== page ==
Matters not properly considered, rather than fact, concludes …
1 : End of Matters of Fact section of Appeal before Judge Wylie
P35 – He says “there is nothing to suggest that the taking of the photos by M Pigneguy interfered in any way at all with his proper performance of his duties as master of Seaway.”
For Judge Wylie to say that, indicates that he doesn’t know what the proper performance should’ve been for M Pigneguy to carry out his duties as master of Seaway according to Maritime Rules.
All Judge Wylie does is repeat the erroneous conclusions of Judge Davis even though all the evidence is there that M Pigneguy violated every one of his mandatory duties & responsibilities.
It is wrong to say there is no evidence to support the submission Bolton made that M Pigneguy made a decision to create a risk of collision & took photos instead of fulfilling his obligations according to the rules governing an approach.
There was the identifying of Classique as Seaway turned at Sth Motuihe & the discussions with Phillip Sweetman re the taking of photos instead of sounding his concern at that point or soon after but Seaway traveled a further 1.5 nmiles before taking Photo 1.
M Pigneguy should’ve at the very latest, sounded his signals then but he continues on to take a 2nd photo without sounding his horn until he is 80 mtrs away from Classique – that is severely in violation of Rule 22.34.4 which states “The vessel in doubt must signal IMMEDIATELY indicate such doubt” – (that would’ve been prior to Photo 1 but then the aerosol horn would not be adequate)
It was also untrue for M Pigneguy to say about 7 times in Court that that he virtually stopped the ferry, dead in the water etc. This obviously was used to misleadingly dramatize the close quarters he had purposely manufactured – 2 witnesses on Classique testified that the ferry neither slowed nor stopped. There is no evidence it slowed at all or signaled that it applied astern propulsion according to its obligations in Rule 22.34 – 3 blasts means astern propulsion.
There’s an inconsistency between “slowing” in M Pigneguy’s claim & his saying in Court that Seaway was “stopped”
P44 – Judge Wylie is wrong to repeat the misleading claim by the prosecution that there was nothing to preclude Classique turning to starboard in face of the evidence that Browns Light & reef area were a very valid reason for deep draft Classique to not do so.
Judge Wylie’s reading of the chart re Nth & Nth West of Browns Light is nautically unintelligent. The depth he quotes is not for the area concerned & without knowing the state of tide says “there was plenty of water”. – rocks & reef with a warning Beacon are for the incumbent navigator drawing upon his experience & knowledge of the area, to decide upon at the time & his decision would be respected by an appropriate Court.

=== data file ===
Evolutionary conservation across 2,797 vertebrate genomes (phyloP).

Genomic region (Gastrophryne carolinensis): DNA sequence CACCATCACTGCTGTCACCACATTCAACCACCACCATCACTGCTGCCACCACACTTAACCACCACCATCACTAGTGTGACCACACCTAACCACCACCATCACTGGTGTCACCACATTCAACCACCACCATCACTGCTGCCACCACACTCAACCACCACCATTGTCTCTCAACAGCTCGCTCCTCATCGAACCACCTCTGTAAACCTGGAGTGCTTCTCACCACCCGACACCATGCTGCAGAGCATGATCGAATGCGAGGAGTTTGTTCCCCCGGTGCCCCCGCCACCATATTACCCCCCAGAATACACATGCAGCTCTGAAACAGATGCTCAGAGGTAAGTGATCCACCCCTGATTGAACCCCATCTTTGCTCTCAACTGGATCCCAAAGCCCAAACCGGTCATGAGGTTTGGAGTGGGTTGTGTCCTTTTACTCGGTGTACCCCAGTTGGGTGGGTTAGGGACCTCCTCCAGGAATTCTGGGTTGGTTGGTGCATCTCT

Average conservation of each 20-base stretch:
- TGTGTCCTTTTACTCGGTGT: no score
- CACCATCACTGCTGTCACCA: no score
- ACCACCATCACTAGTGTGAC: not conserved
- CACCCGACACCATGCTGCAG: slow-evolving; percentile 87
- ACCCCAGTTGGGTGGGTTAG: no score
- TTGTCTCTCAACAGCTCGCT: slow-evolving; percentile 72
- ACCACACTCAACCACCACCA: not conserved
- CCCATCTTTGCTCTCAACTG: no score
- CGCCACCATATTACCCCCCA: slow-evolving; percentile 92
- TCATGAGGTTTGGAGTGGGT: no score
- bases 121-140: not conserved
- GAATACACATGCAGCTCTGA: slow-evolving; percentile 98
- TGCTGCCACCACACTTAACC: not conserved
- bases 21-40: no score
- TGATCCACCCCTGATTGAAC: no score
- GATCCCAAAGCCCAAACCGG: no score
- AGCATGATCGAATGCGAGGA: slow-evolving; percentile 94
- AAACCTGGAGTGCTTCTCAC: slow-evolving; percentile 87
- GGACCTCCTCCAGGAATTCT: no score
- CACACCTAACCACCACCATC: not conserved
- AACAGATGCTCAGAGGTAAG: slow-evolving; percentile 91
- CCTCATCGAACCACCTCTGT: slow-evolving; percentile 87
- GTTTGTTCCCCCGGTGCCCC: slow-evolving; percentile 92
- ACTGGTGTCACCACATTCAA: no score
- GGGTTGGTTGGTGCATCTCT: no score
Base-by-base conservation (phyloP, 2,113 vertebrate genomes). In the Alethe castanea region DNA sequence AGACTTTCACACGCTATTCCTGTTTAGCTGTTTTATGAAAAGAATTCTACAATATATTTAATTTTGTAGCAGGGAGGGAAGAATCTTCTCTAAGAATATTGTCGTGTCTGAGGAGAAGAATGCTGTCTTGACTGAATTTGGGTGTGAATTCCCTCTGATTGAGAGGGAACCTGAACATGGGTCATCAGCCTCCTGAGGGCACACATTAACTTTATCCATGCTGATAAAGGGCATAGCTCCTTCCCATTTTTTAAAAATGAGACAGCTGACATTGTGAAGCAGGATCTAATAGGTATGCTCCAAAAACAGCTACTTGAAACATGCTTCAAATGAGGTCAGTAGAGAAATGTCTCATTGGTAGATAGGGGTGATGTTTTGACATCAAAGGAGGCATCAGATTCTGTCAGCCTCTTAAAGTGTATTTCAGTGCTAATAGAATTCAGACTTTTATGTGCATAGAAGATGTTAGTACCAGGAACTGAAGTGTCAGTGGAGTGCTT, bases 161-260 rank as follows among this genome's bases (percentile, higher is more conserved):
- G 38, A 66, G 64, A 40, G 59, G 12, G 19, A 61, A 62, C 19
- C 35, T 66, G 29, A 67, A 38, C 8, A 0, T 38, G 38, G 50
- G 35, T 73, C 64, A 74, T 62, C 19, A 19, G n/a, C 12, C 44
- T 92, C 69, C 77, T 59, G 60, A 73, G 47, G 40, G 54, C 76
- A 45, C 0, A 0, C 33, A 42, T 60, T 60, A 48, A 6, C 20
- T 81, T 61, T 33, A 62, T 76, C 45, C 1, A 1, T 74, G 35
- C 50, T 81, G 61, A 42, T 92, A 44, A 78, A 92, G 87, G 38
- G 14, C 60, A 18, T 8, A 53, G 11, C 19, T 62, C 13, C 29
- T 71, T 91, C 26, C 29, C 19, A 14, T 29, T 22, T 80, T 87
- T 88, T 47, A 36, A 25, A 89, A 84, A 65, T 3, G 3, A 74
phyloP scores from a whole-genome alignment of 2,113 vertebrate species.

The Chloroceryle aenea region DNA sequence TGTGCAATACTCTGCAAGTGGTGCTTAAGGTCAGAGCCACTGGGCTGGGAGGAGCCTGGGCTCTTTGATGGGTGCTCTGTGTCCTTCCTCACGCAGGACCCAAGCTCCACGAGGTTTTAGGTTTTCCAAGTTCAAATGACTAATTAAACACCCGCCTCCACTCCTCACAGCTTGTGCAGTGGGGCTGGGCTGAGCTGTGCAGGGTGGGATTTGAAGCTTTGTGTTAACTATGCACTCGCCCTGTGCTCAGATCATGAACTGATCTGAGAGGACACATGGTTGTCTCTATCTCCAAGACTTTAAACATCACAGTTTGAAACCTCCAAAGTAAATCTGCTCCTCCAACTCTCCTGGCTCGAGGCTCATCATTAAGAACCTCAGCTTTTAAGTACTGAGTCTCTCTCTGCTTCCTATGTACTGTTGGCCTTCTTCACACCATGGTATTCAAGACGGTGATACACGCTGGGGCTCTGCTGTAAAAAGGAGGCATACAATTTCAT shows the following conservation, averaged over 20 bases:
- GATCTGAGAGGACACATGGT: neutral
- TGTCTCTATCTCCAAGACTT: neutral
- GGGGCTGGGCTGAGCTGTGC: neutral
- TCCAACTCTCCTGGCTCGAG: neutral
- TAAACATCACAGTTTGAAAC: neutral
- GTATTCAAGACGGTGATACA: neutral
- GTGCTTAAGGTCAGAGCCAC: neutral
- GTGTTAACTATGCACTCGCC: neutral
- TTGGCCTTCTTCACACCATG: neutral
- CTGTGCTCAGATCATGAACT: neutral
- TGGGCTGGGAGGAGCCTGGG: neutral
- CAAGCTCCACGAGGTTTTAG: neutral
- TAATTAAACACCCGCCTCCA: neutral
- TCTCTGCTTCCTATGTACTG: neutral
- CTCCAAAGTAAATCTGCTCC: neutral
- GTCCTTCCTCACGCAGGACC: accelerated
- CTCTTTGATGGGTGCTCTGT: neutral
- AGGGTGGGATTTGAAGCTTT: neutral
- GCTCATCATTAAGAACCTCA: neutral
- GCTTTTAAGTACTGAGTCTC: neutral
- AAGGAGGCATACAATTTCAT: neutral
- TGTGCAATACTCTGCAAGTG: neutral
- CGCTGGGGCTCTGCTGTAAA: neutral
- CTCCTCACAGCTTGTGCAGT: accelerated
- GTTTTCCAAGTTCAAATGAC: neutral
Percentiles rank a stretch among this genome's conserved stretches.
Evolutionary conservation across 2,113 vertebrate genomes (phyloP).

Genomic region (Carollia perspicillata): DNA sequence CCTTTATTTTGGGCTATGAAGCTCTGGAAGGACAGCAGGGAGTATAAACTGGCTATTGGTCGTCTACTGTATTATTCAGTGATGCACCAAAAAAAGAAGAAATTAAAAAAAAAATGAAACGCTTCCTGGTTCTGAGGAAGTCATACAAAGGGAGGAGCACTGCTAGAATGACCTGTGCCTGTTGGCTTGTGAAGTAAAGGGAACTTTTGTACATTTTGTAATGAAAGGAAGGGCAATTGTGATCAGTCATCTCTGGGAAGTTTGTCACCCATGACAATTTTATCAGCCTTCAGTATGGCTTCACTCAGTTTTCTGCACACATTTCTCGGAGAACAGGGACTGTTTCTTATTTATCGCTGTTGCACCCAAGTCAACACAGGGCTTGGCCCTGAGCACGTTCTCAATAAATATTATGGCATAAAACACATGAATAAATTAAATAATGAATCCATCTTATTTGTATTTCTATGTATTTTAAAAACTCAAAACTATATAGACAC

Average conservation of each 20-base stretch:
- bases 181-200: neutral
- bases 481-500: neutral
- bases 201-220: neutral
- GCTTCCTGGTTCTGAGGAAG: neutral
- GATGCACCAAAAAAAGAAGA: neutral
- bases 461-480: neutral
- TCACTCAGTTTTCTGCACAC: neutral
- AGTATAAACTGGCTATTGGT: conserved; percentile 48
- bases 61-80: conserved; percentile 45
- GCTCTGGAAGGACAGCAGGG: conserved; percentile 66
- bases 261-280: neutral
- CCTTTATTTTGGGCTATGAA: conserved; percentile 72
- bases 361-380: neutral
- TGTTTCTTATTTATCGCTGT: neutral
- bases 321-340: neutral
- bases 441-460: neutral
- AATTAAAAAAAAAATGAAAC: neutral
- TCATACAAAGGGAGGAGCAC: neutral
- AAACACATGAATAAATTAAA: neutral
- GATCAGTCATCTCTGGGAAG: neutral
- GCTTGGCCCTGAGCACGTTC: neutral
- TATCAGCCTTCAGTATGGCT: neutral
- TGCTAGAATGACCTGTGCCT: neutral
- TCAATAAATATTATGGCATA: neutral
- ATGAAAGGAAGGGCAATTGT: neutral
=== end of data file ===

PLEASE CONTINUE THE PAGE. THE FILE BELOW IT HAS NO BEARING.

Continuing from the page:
The ferry was reluctant to go there when it draws half the draft of Classique, further more the turning of Classique to starboard would’ve been into the expected path of the ferry. The slowing or stopping of Classique suggested by the prosecution & repeated by Judge Wylie would also have been impeding the normal passage of the ferry – it was better for Classique to proceed ahead giving more clearance astern. In a situation such as this it is neither the time nor place for Classique to be studying a chart or depth sounder but to adhere to a familiar course maintaining a prudent distance off the known hazards of the shallows & reef marked by Browns Light. This particular area was hidden from both Judges in Photo 1 – B Young was particularly insistent on proximity to Browns Is & Light not being able to be deduced.
P45 – Judge Wylie is also wrong to say there’s nothing to suggest the ferry was obliged to keep to its course & speed which was normally around Browns Island. M Pigneguy gave a chart of its regular course to which it was obliged to keep – Rule 22.17.(1) If Seaway considered itself to be a stand-on vessel, it must keep its course & speed – which is to the knowledge of the other vessel, the maneuver it’s involved in at the time in a particular location – in this area, normally turning round Browns to head for Auckland.
Judge Wylie repeated the prosecution’s wrongful interpretation that course & speed was to be straight & for a stand-on vessel to be avoiding a turn to port for a vessel on its own port side misleading Judges Wylie & Davis to believe Classique was on the port side of the ferry but regardless of what Barry Young said, Classique is ahead of the bow of the ferry at Photo 2, at which point the ferry is no longer bound by Rule 22.17 & could freely maneuver as it might choose to.
Farwell – “Prudent seamen must consider the way point phenomenon in predicting possible movements by other vessels in the area” “Recent cases have found fault on the part of a stand-on vessel for failing to maneuver when she would be permitted to”
P51 – Judge Wylie repeats the acceptance by Judge Davis of M Pigneguy taking a Relative Bearing as the proper Maritime practice for determining risk of collision.
M Pigneguy improperly uses his relative bearing which required that he kept a straight course for it to work as an assessment method – it’s a faulty method in comparison with Bolton’s Line of Sight transferred to the background which is even better than using a compass. Barry Young was wrong to deny that it was a very accurate way to determine risk of collision especially in situations where either a compass is absent or its use is impractical
Application of Maritime Rules – Law follows.
The Relative Bearing used by M Pigneguy without keeping a straight course,
caused him to wrongly determine Classique was responsible for the risk of collision
Seaway was creating by turning towards Classique & bringing the bearing up as it was turning.